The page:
Apple's iTunes debuted 15 years ago, on January 9, 2001, and since then its features have ballooned. iTunes 1.0 was a bare-bones Mac OS 9-only app, launched to ease MP3 management by enabling users to rip, mix, and burn their existing collections. Subsequent versions added iPod support, smart playlists, ratings, the iTunes Store, bit-rate conversions, Genius playlists and Mixes, Home Share, iCloud and Apple Music integration, and so much more. Some features didn't make the cut, such as Cover Flow and iTunes Ping (Apple's music-based social networking), and starting today, Apple is doing away with ad-supported iTunes radio subscriptions.
Despite the additions and subtractions, iTunes has never been any music fan's favorite app -- it's bloated, unwieldy, and unappealing. To help you handle this troublesome teen, we've uncovered 15 tips and tricks to make iTunes your jam.
Show or hide the playlist sidebar
If your playlists have vanished from the lefthand sidebar, there's an easy way to make them reappear. Place your cursor to the right of the Playlists title, and when Show appears, click it. If your playlists are already showing and you want to hide them, then go through the same steps to make Hide appear and then click it.
Create a Smart Playlist
You can create a playlist the usual way, song by song, or you can save time with Smart Playlist. Click File, New, then Smart Playlist. When the pop-up appears, choose song criteria: Album, Artist, BPM, Date Added, Genre, Size, and Year, and so on. Then iTunes uses your preferences to create the perfect playlist.
Guilty-pleasure songs: You love them but don't want to play them when friends are around, because you'll never hear the end of it. Just untick those songs so that they never get added to Smart Playlists. Make sure to also tick Match Only Checked Items in the Smart Playlist pop-up window.
Queue your songs in temporary playlists
Playlists and Smart Playlists are great, but if you'd rather DJ on the fly, there's a feature for that. Go to the song you want to play next, hit Control, and then select Play Next or Add to Up Next. To see your list, click the hamburger icon next to the currently playing track.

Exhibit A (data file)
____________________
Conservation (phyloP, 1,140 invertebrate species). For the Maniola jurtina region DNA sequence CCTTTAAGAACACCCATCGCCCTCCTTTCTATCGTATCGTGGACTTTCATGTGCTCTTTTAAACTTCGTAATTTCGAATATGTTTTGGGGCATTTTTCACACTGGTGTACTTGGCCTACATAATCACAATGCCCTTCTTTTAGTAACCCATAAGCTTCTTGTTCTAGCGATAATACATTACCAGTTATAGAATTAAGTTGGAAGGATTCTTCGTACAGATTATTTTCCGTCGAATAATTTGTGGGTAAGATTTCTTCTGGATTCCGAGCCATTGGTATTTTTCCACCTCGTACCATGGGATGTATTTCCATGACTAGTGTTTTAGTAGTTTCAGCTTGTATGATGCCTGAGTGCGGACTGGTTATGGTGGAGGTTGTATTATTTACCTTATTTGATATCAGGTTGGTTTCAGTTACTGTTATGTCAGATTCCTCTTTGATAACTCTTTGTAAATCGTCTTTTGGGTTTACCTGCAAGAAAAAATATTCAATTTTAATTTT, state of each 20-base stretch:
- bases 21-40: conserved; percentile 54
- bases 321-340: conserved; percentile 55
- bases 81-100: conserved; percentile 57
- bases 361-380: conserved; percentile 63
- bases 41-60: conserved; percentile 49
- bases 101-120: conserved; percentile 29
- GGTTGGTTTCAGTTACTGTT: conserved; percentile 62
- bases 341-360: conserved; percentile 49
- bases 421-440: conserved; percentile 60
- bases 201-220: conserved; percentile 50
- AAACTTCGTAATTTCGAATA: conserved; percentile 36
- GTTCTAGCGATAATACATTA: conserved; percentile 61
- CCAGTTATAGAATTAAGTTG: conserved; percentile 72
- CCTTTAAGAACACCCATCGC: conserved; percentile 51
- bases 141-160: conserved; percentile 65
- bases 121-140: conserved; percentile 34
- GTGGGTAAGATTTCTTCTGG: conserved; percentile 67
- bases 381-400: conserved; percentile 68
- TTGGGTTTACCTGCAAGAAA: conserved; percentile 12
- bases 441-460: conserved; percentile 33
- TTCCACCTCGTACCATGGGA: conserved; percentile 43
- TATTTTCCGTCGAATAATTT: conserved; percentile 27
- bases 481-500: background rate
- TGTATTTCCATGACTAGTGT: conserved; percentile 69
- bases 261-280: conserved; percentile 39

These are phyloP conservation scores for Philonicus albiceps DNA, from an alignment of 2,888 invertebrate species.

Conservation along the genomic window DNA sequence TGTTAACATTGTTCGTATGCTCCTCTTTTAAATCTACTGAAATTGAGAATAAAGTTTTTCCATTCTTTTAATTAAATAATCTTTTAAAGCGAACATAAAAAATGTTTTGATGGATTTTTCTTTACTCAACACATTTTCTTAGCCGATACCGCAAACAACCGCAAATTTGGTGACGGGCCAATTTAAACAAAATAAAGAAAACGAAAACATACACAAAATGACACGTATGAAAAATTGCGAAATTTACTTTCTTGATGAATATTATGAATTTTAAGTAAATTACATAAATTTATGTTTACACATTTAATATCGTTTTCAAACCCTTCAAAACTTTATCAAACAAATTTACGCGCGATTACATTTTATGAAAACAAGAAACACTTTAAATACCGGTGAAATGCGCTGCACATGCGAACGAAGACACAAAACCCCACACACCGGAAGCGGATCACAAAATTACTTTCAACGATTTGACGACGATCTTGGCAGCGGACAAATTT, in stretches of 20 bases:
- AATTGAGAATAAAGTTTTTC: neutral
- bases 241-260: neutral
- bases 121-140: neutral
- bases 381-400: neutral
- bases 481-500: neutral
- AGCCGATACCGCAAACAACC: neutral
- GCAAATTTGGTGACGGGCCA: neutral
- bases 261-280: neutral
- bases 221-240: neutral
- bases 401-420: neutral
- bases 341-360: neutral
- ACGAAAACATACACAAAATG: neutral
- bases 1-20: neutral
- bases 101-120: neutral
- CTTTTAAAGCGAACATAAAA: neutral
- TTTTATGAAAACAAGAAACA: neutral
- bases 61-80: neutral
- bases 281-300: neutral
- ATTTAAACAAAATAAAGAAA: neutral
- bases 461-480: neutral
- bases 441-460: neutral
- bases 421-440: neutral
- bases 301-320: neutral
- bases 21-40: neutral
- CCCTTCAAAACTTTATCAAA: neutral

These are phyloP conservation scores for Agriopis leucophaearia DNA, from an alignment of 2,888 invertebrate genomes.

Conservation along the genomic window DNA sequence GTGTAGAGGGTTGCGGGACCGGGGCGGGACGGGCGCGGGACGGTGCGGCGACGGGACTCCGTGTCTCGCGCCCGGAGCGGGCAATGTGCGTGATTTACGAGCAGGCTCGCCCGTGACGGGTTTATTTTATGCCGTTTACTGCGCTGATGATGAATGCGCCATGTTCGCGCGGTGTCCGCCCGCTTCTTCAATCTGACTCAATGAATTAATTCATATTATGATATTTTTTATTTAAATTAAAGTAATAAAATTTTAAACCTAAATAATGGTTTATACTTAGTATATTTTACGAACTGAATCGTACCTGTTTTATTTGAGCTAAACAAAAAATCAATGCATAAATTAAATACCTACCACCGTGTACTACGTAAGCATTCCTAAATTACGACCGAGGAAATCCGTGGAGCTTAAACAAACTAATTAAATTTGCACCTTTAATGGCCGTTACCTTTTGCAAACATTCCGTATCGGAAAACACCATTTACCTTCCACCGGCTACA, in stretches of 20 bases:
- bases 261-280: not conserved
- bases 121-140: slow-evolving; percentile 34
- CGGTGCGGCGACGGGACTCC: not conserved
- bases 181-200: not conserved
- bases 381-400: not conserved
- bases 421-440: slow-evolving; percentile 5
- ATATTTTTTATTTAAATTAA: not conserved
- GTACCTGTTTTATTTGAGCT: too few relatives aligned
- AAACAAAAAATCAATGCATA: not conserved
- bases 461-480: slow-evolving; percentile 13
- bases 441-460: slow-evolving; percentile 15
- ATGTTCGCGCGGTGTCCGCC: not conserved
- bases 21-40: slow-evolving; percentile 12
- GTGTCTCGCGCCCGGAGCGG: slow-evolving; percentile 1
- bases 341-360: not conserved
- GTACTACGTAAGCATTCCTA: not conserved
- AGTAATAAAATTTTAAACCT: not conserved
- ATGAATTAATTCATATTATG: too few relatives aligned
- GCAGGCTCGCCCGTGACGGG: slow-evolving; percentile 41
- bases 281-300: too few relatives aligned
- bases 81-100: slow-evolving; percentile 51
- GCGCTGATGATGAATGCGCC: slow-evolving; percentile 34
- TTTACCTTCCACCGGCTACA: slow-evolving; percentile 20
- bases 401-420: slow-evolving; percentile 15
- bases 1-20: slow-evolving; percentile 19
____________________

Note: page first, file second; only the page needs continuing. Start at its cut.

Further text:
Get album art automagically
Your tracks look downright naked without covers. To retrieve album art -- for either iTunes purchases or tracks you've ripped to iTunes -- right-click an album and choose Get Album Artwork. iTunes will more often than not find the appropriate image to insert.
Insert album art manually
If you ripped your CDs but iTunes can't find the art, then you'll have to manually add the album covers. Click an album cover and select its entire track list. Then press Command-I. Open Safari and search for the image in Google. Drag the image into the empty cover box under Details, and you're good to go.
Use comments for personalized searches
Save comments in the Comments field under Album Details -- it's a great way to group songs in a more personalized manner, rather than just by by artist, album, or genre. Just click a song or album, and under Details, type something in the Comments section that's meaningful to you, such as "summer jams" or "roadtripping music." Later you can use those search terms to pull up songs for your playlists.
Clean up duplicates
If your library is riddled with song duplicates and you don't want to spend all day playing search and destroy, there's an easy fix. Click My Music, then View, then Show Duplicates, and you'll see all your duplicates on one page, so you can delete them in less time.
Get missing purchases
Not seeing all your purchases? Click Store, then Check for Available Downloads. If there are any, they'll be added.
Get rid of unplayed tracks
Click My Music, then Songs from the drop-down list at the far right. Then tap Plays to see the songs you play ordered by frequency of play. Delete the ones you've listened to least.
Switch to Mini Player
iTunes takes up a lot of screen real estate. If you'd rather see iTunes in miniature, use the keyboard shortcut Shift-Command-M to switch to the Mini Player, which reduces iTunes to the size of a toolbar. Press Shift-Command-M to bring it back to full size.
Share your music
You can share your music with others on the same Wi-Fi. Go to File, Home Sharing, Turn on Home Sharing, and then enter your Apple ID and password to launch the service. Repeat this on up to five other computers to allow others to stream your library. All they have to do is tap the little house icon on the top left to access your music.
Control iTunes with your iPhone
If you want to change the current song or setlist but are too lazy to walk all the way to your Mac, iOS apps like BTT Remote give you remote control over your Mac.
Use iSight to redeem a gift card
It's a pain trying to type in those tiny, often indecipherable numbers on the back of your iTunes gift card. But there is a far easier way to redeem: Scan those numbers using your Mac's built-in camera. Click the iTunes Store tab, then Redeem under Music Quicklinks on the top left, and then Use Camera.
Use 2FA for iTunes purchases
Make sure you're the only person who has access to your iTunes account: Set up 2FA at the Apple ID site. After you sign in with your Apple ID, go to Two-Step Verification under Security Settings. You'll be asked a couple security questions before setup begins. Once set up, you (and anyone else who tries to access your account) will have to enter an extra verification code sent to your phone before you can buy anything in iTunes.